By Daleen van Wyk
Next time you discuss investment returns and especially the outlook for future returns, amaze your friends and colleagues with a few surprising estimates and figures. It is not what they are likely to expect.
Despite projections at the start of the year that the South African market will be rather lacklustre in 2015, the JSE all share has touched on new record highs a few times – the all share index closed at a new high of 54 687 on 23 April – since the start of 2015. Commentators have noted the ‘Naspers-effect’ as one contributor to this and also temporary events like spikes in the price of iron ore pushing up the prices of certain shares.
These new highs and the JSE’s overall strong performance of the last three years may be exciting for some but are nowhere near as strong as the growth achieved in a rather unexpected region of the world.
India is the one country that has delivered great returns for investors in recent years. This country, for a long time considered an economy of extreme poverty and struggle with many challenges facing its vast population, has made significant strides in the relatively short time period of only ten years and has delighted investors who got wind of the changes at the start.
Christine Lagarde, Managing Director of the International Monetary Fund (IMF) in March this year lauded the Indian Prime Minister Narendra Modi’s government for its initiatives and called India ‘a bright spot on a cloudy global horizon’. She added that India’s GDP will exceed that of Japan and Germany combined. “Indian output will also exceed the combined output of the three next largest emerging market economies – Russia, Brazil and Indonesia,” Lagarde said.
This was also confirmed in a report by the US Department of Agriculture’s latest macroeconomic projections, as published by Bloomberg Business in April this year. This report stated that the US will remain the world’s most dominant economy but that its share of the global economy, as measured by GDP, will decline to 20% by 2030, from 23% in 2015 and 25% in 2006. “China’s GDP will grow to more than twice its size today, helping the Asian powerhouse to almost entirely close its gap with the US.”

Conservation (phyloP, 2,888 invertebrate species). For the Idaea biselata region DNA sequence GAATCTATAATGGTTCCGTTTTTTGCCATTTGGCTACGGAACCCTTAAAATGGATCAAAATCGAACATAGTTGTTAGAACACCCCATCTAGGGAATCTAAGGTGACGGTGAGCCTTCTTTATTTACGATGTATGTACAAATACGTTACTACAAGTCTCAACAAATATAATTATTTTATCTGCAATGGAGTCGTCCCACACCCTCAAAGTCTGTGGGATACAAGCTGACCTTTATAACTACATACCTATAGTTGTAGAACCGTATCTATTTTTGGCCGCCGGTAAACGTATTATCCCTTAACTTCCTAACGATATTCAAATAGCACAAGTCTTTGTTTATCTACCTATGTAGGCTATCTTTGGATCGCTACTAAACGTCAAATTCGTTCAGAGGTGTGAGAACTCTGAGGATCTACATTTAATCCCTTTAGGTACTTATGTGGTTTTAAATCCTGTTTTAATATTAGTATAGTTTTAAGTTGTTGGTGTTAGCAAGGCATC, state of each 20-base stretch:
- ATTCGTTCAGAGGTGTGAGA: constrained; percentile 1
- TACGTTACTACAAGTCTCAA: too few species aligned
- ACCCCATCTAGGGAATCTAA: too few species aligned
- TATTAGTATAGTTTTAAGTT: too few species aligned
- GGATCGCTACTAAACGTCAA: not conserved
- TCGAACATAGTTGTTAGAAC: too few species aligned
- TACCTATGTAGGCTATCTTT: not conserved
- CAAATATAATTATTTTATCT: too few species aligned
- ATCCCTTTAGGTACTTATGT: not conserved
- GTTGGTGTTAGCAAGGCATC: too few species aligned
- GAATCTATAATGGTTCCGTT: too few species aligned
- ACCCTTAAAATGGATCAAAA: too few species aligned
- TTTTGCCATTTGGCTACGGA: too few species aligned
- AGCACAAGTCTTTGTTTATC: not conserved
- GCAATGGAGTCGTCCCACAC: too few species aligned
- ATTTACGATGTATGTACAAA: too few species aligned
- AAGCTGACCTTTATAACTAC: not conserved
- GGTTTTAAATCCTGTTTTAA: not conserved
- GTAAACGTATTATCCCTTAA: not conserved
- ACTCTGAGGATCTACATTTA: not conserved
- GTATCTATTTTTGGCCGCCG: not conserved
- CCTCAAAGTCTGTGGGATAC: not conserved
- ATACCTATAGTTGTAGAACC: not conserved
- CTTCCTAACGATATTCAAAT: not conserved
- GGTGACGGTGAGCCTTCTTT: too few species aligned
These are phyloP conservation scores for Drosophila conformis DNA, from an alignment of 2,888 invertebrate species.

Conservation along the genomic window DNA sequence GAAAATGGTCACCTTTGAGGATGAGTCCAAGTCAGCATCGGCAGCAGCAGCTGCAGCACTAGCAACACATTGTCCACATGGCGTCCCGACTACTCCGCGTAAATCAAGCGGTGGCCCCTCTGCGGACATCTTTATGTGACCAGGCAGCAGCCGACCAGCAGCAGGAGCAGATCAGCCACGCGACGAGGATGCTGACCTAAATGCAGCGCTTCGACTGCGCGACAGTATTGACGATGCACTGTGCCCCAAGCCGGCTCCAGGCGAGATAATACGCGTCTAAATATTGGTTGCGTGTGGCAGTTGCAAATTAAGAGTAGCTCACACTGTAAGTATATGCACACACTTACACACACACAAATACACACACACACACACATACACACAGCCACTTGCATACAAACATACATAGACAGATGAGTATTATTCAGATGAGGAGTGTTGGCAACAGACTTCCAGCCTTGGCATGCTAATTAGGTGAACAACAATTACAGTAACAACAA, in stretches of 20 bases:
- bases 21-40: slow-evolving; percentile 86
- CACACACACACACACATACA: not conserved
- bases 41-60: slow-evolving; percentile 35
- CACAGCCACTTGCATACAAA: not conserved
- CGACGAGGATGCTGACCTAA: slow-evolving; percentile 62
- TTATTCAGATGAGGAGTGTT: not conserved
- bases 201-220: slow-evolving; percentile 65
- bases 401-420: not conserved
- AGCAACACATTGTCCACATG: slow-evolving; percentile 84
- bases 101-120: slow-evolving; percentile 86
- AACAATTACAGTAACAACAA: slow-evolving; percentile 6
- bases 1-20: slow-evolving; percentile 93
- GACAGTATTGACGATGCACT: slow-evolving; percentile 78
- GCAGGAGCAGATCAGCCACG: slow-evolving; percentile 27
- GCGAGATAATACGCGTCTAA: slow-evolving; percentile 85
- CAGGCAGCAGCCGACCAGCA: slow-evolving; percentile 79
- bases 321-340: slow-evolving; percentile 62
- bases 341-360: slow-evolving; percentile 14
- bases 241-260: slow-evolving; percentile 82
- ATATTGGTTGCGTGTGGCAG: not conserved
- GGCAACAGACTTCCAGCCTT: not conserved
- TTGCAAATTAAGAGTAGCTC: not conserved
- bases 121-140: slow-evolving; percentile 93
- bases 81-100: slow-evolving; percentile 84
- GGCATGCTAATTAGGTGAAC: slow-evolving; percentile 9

India, according to this report, currently ranked eighth for 2015, will climb past Brazil, the United Kingdom, France, Germany and Japan to take third place in the world ranking.
Although the changes in India started thanks to the work and policies of his predecessors, India’s popular Prime Minister Modi (he has 12 million followers on Twitter and 28 million likes on Facebook) was the cover story of the influential Time Magazine’s edition last week. Further confirmation of this country’s growing prominence on the world stage. Economic reforms introduced in the early 1990s set the country on a path of strong growth, which averaged about 7.5% from 2001 to the end of that decade.
GDP growth has now slowed but at 5% is still well above that of many countries, South Africa included.
Global Asset Manager Blackrock published a comprehensive report about India in September last year under the headline ‘Under new Management’, outlining the impressive strides India made thanks to the leadership of Modi and Head of the Indian Reserve Bank, economist Raghuram Rajan.
Key questions are, of course, whether all this progress has delivered returns for investors and will it continue to do so going forward. Franklin Templeton’s India US dollar fund delivered a cumulative return (in rand) of 126.7% from July 2012 to mid-May 2015. For the same period the JSE All Share delivered a return on 70% (in rand) and Franklin’s Brazil Opportunity US dollar fund 48.7% (in rand).
Brenthurst Investment Strategist Magnus Heystek believes there are still great returns to be earned from this region and the Brenthurst Wealth team has started including exposure to India in portfolios. The company has investigated a number of options as part of its on-going research into offshore investment opportunities and expects that, like the bio-tech industry, particular regions and countries will deliver far better returns than the local market for the next two to five years.
For more about Brenthurst visit www.brenthurstwealth.co.za
Economictimes.Indiatimes.com, Time Magazine, Bloomberg.com, Blackrock Investment Institute, Moneyweb.co.za, Financialexpress.com